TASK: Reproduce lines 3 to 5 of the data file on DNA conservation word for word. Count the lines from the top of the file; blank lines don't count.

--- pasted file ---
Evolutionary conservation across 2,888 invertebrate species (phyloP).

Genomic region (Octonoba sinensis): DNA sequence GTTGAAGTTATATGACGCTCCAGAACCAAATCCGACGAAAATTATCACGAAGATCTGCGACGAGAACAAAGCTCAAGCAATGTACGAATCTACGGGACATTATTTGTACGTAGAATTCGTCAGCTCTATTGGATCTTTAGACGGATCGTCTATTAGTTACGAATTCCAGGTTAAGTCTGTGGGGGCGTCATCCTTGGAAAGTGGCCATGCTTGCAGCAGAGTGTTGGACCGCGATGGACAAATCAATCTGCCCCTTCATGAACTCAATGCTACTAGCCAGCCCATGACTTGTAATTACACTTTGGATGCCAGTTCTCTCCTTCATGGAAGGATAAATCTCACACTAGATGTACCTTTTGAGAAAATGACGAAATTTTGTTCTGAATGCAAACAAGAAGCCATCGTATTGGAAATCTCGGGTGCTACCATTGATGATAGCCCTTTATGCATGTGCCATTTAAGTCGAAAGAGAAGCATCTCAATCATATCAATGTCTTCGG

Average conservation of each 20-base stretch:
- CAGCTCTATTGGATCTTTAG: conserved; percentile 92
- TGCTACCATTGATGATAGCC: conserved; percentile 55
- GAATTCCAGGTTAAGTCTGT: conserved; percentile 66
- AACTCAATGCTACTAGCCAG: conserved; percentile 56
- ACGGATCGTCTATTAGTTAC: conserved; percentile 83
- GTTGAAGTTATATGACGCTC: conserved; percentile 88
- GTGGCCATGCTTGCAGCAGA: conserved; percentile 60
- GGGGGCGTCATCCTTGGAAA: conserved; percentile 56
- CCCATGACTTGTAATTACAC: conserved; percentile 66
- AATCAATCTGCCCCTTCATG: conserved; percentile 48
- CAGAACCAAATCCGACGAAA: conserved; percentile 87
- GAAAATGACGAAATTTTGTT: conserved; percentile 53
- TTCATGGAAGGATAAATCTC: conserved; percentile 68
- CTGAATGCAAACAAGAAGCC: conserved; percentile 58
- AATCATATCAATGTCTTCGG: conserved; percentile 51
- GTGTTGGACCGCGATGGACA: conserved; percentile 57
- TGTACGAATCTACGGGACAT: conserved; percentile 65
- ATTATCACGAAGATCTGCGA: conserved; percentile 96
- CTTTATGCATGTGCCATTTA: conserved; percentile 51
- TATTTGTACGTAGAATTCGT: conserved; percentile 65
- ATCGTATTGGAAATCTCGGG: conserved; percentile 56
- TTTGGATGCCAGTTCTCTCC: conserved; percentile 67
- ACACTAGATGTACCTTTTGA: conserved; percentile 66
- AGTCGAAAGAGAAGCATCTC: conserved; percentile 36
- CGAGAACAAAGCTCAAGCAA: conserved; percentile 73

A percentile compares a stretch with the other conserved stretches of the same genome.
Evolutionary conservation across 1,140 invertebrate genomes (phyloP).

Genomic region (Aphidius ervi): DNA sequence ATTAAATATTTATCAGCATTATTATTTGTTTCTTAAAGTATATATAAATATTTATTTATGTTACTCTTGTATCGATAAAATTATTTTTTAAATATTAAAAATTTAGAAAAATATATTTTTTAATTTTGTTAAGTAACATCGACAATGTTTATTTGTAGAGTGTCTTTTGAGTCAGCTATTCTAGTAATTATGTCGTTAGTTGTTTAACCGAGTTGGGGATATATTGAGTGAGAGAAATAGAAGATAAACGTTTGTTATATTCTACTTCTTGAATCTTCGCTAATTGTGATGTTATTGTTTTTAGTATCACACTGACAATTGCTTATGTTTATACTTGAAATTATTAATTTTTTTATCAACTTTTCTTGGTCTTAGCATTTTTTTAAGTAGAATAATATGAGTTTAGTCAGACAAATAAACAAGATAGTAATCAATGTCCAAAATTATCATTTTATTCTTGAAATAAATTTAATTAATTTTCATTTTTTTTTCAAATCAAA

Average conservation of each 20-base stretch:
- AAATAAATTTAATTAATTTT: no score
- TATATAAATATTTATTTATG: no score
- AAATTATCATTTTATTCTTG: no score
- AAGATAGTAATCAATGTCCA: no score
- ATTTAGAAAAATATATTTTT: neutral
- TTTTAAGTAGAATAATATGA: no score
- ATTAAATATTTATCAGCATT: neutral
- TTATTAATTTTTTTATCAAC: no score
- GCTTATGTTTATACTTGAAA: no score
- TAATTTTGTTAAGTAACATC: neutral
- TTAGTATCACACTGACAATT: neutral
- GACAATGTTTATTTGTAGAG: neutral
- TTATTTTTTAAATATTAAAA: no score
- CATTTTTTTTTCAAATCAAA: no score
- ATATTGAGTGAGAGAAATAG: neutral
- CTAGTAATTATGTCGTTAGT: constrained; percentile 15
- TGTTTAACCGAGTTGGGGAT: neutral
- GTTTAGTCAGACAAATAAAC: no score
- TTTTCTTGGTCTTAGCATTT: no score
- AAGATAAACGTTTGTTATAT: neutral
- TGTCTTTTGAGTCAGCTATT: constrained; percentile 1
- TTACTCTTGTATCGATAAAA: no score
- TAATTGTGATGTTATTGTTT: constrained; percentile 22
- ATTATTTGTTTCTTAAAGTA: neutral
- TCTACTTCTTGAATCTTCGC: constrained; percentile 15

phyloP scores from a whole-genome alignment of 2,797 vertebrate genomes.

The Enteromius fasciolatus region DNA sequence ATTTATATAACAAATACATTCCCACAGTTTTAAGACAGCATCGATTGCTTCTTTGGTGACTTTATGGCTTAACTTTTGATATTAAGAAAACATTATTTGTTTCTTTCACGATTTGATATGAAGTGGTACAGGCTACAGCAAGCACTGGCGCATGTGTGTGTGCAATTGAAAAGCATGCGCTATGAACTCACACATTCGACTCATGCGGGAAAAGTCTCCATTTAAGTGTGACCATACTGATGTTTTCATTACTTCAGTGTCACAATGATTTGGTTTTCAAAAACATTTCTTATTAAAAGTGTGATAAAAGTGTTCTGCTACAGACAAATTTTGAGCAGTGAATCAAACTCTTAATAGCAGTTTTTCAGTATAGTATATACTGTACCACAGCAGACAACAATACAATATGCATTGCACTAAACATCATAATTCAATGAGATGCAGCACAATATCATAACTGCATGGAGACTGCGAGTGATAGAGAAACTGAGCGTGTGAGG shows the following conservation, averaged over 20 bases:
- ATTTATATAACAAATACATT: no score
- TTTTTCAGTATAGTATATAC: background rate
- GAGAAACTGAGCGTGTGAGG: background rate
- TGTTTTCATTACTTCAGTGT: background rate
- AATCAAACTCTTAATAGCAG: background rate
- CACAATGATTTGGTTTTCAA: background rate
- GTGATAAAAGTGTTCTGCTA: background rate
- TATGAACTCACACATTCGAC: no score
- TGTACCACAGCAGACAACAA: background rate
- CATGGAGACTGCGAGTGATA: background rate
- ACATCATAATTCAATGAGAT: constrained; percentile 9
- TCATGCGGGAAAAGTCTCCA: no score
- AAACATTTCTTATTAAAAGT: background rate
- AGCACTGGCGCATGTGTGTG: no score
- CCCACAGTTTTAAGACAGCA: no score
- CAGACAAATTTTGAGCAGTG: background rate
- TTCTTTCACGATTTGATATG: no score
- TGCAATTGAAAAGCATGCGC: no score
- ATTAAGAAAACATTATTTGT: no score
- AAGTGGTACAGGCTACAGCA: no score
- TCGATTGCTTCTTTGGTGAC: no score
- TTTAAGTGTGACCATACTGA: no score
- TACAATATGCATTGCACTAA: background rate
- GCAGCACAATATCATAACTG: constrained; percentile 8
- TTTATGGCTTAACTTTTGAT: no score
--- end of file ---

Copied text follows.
Average conservation of each 20-base stretch:
- CAGCTCTATTGGATCTTTAG: conserved; percentile 92
- TGCTACCATTGATGATAGCC: conserved; percentile 55